Kristin Hughes

Professor of Design, Carnegie Mellon University, Pennsylvania

Kristin Hughes, a Professor at Carnegie Mellon University’s School of Design since 2001, focuses her creative endeavors on integrating design with informal learning, public health, and placemaking strategies. Her work exemplifies the potential of design thinking and participatory methods to address complex societal challenges through innovative, human-centered solutions.

Dorcas McCoy

Associate Professor of International Relations and Comparative Politics, Bethune-Cookman University, Florida

Dr. Dorcas E. McCoy, a tenured Associate Professor of International Relations and Comparative Politics at Bethune-Cookman University, earned a Bachelor’s in Broadcast Journalism, a Master’s in Political Science from Florida A&M University, and a PhD in International Relations from Washington State University. Exemplifying a dedication to lifelong learning, she is currently pursuing a Master’s in Educational Leadership at Harvard University, slated for graduation on May 24, 2024. Dr. McCoy is a distinguished researcher and author with notable contributions in grants, peer-reviewed journals, and publications. She is recognized as a Periclean faculty leader and serves as President of the International Women’s Council, a nonprofit women’s group spanning 500 chapters across the United States and 17 countries.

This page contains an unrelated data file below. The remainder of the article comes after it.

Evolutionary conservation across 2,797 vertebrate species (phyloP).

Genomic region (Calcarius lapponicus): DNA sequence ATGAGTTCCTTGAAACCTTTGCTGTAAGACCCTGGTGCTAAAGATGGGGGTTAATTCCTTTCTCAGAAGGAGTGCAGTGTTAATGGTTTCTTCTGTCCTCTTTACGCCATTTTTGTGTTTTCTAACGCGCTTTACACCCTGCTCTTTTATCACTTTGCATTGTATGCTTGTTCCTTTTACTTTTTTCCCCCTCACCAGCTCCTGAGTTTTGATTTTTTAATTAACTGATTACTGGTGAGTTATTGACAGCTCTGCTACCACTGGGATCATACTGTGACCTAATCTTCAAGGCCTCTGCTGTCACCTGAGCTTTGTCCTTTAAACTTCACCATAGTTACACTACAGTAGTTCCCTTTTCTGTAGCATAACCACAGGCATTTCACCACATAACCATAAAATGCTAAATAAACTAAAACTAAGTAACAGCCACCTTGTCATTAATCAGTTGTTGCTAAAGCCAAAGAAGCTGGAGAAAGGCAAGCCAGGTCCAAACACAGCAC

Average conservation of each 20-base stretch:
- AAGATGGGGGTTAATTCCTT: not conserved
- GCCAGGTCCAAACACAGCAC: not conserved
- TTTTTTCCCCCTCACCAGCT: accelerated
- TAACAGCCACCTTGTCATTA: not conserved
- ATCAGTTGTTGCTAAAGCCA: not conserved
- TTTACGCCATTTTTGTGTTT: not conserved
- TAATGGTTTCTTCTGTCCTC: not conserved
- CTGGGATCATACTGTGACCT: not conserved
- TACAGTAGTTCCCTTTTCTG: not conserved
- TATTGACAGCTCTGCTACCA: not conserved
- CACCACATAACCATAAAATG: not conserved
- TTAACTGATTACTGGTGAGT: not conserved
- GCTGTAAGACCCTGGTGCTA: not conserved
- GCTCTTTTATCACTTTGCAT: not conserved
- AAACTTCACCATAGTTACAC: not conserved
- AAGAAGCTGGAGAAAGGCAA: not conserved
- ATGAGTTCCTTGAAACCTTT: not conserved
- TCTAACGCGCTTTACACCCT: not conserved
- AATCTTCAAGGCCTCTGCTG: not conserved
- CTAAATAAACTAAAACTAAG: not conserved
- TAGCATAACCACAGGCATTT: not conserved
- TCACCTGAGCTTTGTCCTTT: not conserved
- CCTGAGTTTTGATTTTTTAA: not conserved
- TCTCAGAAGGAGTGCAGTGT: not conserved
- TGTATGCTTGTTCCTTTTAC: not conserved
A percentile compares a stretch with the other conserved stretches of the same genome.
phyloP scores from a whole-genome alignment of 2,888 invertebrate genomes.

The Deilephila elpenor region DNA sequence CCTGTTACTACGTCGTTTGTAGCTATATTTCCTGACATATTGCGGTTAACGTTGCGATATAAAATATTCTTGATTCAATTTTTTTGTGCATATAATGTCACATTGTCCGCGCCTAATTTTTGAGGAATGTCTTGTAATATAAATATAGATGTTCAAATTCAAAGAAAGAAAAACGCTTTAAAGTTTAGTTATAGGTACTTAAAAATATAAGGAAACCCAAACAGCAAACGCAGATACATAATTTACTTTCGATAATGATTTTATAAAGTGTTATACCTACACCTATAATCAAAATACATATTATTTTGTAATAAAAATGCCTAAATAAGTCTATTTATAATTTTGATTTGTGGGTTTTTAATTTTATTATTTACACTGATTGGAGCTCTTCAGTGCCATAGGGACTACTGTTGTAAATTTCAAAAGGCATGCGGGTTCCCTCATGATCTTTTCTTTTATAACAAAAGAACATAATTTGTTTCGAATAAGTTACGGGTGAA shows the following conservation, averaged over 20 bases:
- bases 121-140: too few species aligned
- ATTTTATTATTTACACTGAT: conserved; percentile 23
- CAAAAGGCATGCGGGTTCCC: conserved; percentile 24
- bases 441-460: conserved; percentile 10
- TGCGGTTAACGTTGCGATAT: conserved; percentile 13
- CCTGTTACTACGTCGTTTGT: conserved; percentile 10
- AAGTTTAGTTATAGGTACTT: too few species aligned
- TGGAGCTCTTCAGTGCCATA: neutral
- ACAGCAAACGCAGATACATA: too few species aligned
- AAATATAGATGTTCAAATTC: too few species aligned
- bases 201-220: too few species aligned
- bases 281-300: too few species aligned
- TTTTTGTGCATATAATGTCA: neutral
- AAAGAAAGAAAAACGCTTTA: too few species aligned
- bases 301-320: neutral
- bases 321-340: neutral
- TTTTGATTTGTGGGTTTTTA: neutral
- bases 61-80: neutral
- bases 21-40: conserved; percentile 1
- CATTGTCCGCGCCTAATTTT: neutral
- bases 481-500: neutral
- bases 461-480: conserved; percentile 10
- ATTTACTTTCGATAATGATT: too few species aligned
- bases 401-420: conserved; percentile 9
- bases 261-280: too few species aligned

Alexandra Prince

Assistant Professor of Religious Studies, Skidmore College, New York

Alexandra Leah Prince is a historian of American religions and Assistant Professor in the Religious Studies Department at Skidmore College in Saratoga Springs, NY. Their teaching and research focuses on the cultural history of minority American and Indigenous religions and the social study of insanity from a mad studies perspective. Currently, they are completing their first book project, which explores how bio-psychiatric interpretations of religion came to dominate popular understandings of new religious movements over the long 19th century.

Susan L Smith

Associate Research Professor of Art and Graduate Coordinator of the Intermedia Programs, University of Maine, Maine

Susan L Smith, is a practicing artist and educator, Associate Research Professor of Art, and Graduate Coordinator of the Intermedia Programs at the University of Maine. Smith’s research is situated within issues of land/power and questions concerning extractivist practices, economic and climate forced migration. Her practice encompasses community- based collaboration, and site-based research. Smith believes the physical work is not the art, but an “artifact,” the art lies in the process of immersion and witness of place and community. Recent work focuses on work at the southern border, on riverbanks and industrial sites contaminated with PFAS chemicals, and a project of fruit tree reforestation and pollinator seed library. Susan is currently developing “uprooted collective” as a vehicle to create work that focuses on stewardship and interdependency as a way to imagine an alternative future.